Trump 'handed Isis propaganda victory' with Syria troop withdrawal, UK terror police chief says

Exclusive: Metropolitan Police assistant commissioner Neil Basu tells The Independent it would be ‘complacent to think threat has gone’

Lizzie Dearden
Home Affairs Correspondent
Wednesday 23 January 2019 15:53
Comments
'They're all coming back and they're coming back now' Trump declares victory over Isis in Syria

Donald Trump “handed Isis a propaganda victory” that could bolster its efforts to radicalise people in the UK when he announced the withdrawal of US troops from Syria, Britain’s counterterror police chief has said.

Although the group’s online propaganda operation had been damaged by losses on the battlefield, it was still able to inspire followers to commit attack, Neil Basu warned.

“The radicalisation of vulnerable people, particularly lone actors and very suggestible, young, malleable or potentially mentally ill people, is still a great threat,” the Metropolitan Police assistant commissioner told The Independent.

“You hand Isis a propaganda victory if you say ‘we’re going to withdraw’, which they took as a sign they were able to say ‘we’ve won’. That can’t be good for us [in Britain. I would hate for anybody to be complacent enough to think that threat has gone.”

Counterterror police in the UK are currently running a record 700 investigations, with 14 Islamist and four far-right terror plots foiled since the Westminster attack in March 2017.

While the majority of plots have come from homegrown extremists, rather than returned foreign fighters, police are on the lookout for jihadis trying to re-enter the country.

According to a Home Office estimate, up to 300 British Isis recruits could still be alive in Syria and Iraq.

Several are in the custody of the Syrian Democratic Forces and with the government seeking to strip British citizenship of all dual nationals who joined Isis, Mr Basu said there is no “legal pathway” to repatriate them for trial.

“We’ve only seen a trickle of people return – most of these people don’t want to come back here,” he added.

“I’m concerned that people will either get back without our knowledge, because that’s entirely possible, or that we will not have a case we can prosecute.”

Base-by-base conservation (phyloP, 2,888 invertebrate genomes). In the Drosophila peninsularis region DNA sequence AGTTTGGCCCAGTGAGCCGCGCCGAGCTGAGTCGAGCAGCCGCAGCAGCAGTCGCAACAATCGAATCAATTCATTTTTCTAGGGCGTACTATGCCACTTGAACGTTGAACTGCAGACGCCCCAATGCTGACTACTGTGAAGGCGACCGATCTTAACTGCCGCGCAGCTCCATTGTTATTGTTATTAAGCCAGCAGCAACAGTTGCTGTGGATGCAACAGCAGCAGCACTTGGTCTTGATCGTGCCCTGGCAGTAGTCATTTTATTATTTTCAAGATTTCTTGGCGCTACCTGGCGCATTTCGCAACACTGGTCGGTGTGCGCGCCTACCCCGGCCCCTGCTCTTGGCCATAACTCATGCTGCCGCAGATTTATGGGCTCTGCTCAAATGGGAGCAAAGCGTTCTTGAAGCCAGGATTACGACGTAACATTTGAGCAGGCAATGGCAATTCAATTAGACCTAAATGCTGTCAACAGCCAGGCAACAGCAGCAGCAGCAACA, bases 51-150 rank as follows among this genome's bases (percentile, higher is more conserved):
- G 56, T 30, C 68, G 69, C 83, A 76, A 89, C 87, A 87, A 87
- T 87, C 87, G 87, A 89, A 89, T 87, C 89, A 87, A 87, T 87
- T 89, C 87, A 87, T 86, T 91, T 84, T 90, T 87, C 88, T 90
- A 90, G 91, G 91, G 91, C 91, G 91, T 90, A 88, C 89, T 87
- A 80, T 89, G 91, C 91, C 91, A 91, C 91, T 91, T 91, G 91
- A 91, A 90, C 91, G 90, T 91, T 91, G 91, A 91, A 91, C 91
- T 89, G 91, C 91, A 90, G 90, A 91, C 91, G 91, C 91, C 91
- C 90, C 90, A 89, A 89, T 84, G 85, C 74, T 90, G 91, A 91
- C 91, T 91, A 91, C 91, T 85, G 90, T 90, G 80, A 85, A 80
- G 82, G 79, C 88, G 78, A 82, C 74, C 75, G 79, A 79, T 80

Although Isis has lost virtually all of its 2014 “caliphate” in Iraq and Syria, militants are still battling in isolated pockets and are active in Egypt, Afghanistan and other countries.

“We have defeated Isis in Syria, my only reason for being there during the Trump presidency,” Mr Trump tweeted in December.

The announcement sparked a spate of resignations in the Trump administration, and international pressure for the move to be delayed.

Following predictions that Isis would be emboldened to launch counterattacks, the group has carried out a series of bombings including one that killed US soldiers.

Propaganda channels on the encrypted Telegram app continue to post regular updates on Isis’s military operations, terror attacks and assassinations to thousands of followers around the world.

Mr Basu said although Isis’s influence operation had been “tremendously affected” by territorial losses, the scale of its propaganda machine meant that the struggle to remove material from the internet continues.

Terror police appeal for public help to thwart plots

“A lot of it still remains out there and accessible,” he added. “You still have encrypted groups where people can talk to each other.”

The Counter-Terrorism and Border Security Bill, which was approved by parliament on Tuesday, will make it illegal to enter “designated areas” abroad without a reasonable excuse.

Mr Basu said the controversial offence would make it easier to prosecute Isis fighters, whose activities have previously been difficult to prove.

He also gave his backing to a review of the Prevent counter-extremism programme that was announced as part of the bill, and a law against viewing terrorist material online.

Mr Basu said the law, which sparked human rights concerns, would be used with “discretion” and was necessary to reflect the fact terrorists now rarely download extremist material, an action that can be prosecuted.

“We’re talking about people who are a serious threat here,” he added. “I don’t think we’re going to see an explosion in arrests and charges.”

He was speaking as terror police launched a new cinema campaign encouraging the public to report concerns about suspicious behaviour, after tip-offs halved in a year.

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